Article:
The Rise in the Minimum Wage and Your Temporary Workforce

The minimum wage rose to $13.50/hour in Los Angeles in July and will rise to $12/hour in Orange County in January. Couple this with the fact that it’s a hot candidates’ market today with unemployment in Los Angeles at 4.1 percent (in May) and in Orange County at an incredible 2.6 percent (also in May), and the best temporary workers have their pick among assignments.

So if you’re not paying even more than the new minimum wage going forward, you more than likely will find that your staffing partner won’t be able to fill your order because it won’t be able to find quality candidates at that rate.

Top Talent Wants More Than Minimum Wage

The fact that better talent wants more than the new minimum is understandable: not only should better employees be paid more, they often are. And they expect it.

What’s more, if you want a temporary person to stay with you for the duration of his/her assignment (or even work with you on a temp-to-hire assignment), you should pay top talent more in order to keep them working for you: underpaid workers may decide to look for better-paying work. Irvine staffing agency

Investing in top temporary talent by paying a few dollars more is still less than paying for wasted training, productivity and overtime when the best workers leave assignments for better pay.

The average tenure of a temporary employee industry wide is 10.7 weeks (in 2017), but Helpmates’ temporary associates stay with us an average of 17.1 weeks, 60 percent longer!

Billing Rates Need to Rise with the New Minimum Wage

In addition, chances are you might be asking your staffing firm to keep its billing rates low. At first blush, this makes sense from your standpoint: after all, the temporary workers aren’t your employees but the staffing firm’s and one of the reasons a company works with a staffing agency company is to  keep its staffing/workforce costs low.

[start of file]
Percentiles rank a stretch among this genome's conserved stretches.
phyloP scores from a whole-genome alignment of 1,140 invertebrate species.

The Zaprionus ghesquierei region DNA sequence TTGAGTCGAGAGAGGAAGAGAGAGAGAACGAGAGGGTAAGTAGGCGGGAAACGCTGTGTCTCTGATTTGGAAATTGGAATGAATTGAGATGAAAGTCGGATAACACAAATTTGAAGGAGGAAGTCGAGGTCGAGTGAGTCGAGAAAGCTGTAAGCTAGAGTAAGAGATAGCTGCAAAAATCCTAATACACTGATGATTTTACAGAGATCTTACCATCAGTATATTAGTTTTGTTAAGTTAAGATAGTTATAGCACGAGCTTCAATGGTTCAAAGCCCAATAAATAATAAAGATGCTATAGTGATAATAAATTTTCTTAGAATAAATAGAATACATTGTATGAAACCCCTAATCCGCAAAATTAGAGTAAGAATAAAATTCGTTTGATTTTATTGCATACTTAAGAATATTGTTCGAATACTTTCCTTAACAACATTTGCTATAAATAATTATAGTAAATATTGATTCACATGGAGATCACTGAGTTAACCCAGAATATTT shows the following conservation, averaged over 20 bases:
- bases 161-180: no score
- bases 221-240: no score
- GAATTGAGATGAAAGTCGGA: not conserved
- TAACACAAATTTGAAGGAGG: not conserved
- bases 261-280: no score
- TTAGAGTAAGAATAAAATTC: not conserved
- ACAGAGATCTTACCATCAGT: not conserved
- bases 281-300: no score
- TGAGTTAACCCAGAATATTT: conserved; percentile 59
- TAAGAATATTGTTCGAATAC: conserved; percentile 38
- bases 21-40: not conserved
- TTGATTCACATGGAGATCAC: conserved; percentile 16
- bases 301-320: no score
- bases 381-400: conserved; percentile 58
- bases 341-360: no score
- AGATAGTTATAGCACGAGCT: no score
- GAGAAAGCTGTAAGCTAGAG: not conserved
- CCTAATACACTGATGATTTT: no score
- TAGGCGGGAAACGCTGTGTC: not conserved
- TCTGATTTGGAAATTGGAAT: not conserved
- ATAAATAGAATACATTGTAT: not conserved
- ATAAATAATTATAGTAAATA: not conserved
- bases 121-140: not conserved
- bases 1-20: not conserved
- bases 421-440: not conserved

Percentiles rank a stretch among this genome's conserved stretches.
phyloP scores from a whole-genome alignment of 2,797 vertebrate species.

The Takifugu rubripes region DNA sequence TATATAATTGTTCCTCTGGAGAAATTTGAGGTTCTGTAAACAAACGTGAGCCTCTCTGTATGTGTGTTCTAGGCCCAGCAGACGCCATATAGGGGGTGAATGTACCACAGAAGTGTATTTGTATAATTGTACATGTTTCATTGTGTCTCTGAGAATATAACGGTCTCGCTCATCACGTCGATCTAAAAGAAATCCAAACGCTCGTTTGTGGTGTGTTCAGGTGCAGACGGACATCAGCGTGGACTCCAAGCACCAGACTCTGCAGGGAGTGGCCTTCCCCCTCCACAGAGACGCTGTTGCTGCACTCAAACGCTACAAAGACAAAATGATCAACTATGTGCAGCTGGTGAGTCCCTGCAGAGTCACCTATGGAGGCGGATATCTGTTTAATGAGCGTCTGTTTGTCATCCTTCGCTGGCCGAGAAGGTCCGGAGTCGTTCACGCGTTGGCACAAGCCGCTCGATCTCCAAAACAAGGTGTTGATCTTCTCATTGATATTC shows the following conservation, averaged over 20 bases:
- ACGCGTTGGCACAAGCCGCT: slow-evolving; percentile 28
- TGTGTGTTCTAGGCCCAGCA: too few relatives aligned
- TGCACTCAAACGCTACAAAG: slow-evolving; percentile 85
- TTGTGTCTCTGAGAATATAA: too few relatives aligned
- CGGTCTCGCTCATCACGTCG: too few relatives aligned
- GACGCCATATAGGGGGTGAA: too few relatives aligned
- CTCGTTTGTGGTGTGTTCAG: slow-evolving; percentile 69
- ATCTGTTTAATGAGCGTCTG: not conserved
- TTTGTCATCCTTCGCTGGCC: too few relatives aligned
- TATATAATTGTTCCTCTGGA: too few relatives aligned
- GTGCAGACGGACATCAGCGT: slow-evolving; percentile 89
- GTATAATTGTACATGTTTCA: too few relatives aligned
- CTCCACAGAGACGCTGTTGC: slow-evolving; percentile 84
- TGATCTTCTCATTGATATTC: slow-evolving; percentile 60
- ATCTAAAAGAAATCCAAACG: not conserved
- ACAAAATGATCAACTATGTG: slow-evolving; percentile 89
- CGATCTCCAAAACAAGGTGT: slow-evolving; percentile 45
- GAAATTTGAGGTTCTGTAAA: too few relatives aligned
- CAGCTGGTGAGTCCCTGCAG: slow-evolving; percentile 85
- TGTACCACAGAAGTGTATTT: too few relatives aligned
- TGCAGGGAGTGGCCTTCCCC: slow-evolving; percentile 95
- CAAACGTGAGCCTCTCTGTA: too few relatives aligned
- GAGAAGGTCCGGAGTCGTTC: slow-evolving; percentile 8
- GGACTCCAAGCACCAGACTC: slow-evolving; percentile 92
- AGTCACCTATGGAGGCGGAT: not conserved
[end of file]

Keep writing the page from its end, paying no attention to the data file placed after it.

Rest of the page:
But your staffing partner’s costs have just increased because the staffing firm has a ton of expenditures that need covering with the money it receives after it subtracts the rate it pays its employee (your temporary worker) and your billable rate:

  • Worker’s compensation
  • Payroll taxes
  • Benefits (to both internal and temporary employees)
  • Recruiting costs
  • Office lease and overhead costs
  • And so on.

Here’s a little-known fact: while you may pay a billable rate of $22.50/hour to your staffing firm and the agency pays its employee $15/hour, you may think that that 50 percent markup is considerable. But don’t forget all the costs the staffing firm needs to cover (as listed above). The reality? A staffing firm’s actual profits “are pennies on the dollar, low single digits.”

Sounds like we’re whining doesn’t it? Yet, just like our clients, staffing companies are in business to make a profit. If we continue to charge you the same but pay our employees more, our already-slim profit margin decreases even more.

Bottom line: the higher minimum wage requirements in Los Angeles and (in January) Orange County will affect the quality of the temporary workers your staffing partner is able to attract and place. You should expect your partner’s billable rate to increase and support its doing so.

In fact, Orange County employers may want to consider raising their own “minimum wage” now because Orange County residents can “cross borders” to work in Los Angeles County cities with the higher minimum – and they probably will.

If you’d like to partner with Certified Staffing Professional experts who have the tools to customize a temporary staffing program that will deliverable favorable results in this challenging market, or if you just want to better understand compensation and billing rates, contact us here at Helpmates: we’ll be happy to chat with you.

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